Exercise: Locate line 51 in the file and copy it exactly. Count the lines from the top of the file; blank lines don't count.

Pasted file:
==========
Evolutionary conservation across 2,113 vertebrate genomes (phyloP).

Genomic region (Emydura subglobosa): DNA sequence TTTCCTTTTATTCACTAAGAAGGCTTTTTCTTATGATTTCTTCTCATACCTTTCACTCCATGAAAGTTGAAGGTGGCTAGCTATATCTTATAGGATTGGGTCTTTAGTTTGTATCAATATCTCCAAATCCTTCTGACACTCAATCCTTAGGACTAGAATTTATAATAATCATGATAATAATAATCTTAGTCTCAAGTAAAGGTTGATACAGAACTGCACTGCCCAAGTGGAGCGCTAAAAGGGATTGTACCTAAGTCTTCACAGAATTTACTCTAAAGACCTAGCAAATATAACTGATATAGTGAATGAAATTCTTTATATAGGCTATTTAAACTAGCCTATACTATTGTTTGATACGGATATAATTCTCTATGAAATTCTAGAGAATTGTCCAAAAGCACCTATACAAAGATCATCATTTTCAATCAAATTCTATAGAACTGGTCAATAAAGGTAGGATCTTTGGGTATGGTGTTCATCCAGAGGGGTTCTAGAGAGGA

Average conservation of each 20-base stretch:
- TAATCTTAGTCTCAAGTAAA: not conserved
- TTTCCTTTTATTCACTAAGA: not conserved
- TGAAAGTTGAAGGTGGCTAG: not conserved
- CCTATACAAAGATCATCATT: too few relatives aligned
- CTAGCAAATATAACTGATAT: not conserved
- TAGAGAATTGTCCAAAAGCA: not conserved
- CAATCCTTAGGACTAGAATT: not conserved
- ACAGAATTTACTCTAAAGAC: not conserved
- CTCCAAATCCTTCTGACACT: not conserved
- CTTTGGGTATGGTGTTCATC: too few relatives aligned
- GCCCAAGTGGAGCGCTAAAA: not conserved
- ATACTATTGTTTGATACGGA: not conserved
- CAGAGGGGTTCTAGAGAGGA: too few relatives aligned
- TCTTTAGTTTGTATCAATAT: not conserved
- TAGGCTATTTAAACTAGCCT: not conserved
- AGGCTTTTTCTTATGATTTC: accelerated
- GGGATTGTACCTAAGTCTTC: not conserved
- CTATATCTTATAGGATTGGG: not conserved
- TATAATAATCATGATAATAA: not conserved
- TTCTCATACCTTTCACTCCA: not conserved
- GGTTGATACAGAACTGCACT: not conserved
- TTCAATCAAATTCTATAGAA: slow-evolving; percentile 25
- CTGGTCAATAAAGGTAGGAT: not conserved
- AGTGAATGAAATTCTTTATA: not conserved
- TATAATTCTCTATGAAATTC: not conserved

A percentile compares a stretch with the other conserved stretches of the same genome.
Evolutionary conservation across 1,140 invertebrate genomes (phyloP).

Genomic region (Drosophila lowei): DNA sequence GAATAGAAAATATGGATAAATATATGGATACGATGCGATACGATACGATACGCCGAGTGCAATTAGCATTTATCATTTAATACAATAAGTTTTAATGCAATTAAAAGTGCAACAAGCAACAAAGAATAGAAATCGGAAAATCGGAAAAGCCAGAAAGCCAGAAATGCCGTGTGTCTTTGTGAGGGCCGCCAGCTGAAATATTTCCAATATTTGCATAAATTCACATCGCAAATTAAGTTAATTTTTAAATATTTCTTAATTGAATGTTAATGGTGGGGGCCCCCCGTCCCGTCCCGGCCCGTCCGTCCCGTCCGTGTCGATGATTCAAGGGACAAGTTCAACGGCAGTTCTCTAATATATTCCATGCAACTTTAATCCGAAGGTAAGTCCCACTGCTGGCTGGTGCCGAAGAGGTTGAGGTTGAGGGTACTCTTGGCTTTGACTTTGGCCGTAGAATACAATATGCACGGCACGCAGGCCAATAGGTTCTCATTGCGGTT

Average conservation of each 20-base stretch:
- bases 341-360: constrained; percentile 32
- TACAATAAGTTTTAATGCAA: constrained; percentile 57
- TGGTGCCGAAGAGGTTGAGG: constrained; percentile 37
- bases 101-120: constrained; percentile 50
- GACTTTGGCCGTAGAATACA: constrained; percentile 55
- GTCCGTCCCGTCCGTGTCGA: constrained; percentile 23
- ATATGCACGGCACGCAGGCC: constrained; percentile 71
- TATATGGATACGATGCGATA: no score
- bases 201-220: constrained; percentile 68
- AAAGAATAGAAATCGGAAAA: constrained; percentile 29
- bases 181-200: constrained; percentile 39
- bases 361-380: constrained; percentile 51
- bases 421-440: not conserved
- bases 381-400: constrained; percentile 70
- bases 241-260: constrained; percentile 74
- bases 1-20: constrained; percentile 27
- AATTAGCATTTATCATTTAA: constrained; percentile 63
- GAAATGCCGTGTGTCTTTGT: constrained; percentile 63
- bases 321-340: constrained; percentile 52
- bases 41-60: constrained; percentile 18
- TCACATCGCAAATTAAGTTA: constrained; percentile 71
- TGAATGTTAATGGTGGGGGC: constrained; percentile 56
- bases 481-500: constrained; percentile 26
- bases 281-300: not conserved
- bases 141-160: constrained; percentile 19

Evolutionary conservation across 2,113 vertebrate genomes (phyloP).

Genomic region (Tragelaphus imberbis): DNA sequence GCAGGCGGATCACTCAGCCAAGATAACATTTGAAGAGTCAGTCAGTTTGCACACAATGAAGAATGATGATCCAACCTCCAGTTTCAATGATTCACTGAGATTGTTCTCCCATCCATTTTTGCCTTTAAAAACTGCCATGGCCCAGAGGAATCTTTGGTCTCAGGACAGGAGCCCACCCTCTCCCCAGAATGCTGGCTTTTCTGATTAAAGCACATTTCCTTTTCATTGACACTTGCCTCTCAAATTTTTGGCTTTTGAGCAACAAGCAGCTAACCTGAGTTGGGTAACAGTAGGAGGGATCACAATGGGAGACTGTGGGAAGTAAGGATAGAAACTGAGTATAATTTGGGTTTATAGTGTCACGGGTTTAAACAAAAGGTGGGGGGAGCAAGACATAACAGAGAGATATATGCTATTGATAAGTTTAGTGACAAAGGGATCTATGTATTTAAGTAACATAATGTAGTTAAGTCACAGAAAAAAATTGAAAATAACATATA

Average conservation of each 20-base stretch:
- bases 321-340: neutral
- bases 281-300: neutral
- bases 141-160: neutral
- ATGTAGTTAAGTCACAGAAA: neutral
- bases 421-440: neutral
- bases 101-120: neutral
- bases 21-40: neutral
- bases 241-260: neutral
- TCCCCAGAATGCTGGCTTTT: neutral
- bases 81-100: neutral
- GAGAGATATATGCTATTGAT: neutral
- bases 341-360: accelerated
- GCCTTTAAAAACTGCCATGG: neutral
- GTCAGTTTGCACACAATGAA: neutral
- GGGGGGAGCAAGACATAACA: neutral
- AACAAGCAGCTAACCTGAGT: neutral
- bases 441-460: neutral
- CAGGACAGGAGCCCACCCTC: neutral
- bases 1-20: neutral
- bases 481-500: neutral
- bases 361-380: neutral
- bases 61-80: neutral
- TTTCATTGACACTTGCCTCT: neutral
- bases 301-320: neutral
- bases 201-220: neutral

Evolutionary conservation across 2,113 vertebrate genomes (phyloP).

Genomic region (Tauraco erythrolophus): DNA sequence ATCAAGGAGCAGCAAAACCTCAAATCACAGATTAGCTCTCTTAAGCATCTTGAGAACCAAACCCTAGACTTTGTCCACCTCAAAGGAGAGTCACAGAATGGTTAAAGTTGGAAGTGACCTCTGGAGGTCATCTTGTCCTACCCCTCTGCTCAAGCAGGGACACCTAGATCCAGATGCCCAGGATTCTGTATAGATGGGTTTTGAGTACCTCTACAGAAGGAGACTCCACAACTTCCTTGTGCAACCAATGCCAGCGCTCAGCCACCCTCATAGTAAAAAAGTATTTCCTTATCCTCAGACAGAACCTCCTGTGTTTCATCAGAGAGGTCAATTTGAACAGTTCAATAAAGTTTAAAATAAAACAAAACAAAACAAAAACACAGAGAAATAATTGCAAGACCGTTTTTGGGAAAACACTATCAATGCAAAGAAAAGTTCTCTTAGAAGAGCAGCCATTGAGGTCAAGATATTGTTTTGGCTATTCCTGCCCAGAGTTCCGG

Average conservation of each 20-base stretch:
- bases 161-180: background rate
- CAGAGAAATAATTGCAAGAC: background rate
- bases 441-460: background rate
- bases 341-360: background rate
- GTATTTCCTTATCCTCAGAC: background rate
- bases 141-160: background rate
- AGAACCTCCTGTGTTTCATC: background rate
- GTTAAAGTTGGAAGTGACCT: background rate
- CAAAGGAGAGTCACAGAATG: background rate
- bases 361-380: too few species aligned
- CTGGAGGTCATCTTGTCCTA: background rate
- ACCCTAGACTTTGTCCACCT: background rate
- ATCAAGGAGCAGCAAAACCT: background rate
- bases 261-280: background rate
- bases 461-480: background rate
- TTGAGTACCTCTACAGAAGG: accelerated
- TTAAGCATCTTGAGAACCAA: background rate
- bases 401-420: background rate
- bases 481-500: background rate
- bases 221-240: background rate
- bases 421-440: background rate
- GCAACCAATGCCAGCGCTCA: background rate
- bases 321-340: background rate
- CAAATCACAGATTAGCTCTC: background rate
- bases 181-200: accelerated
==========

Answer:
- bases 321-340: constrained; percentile 52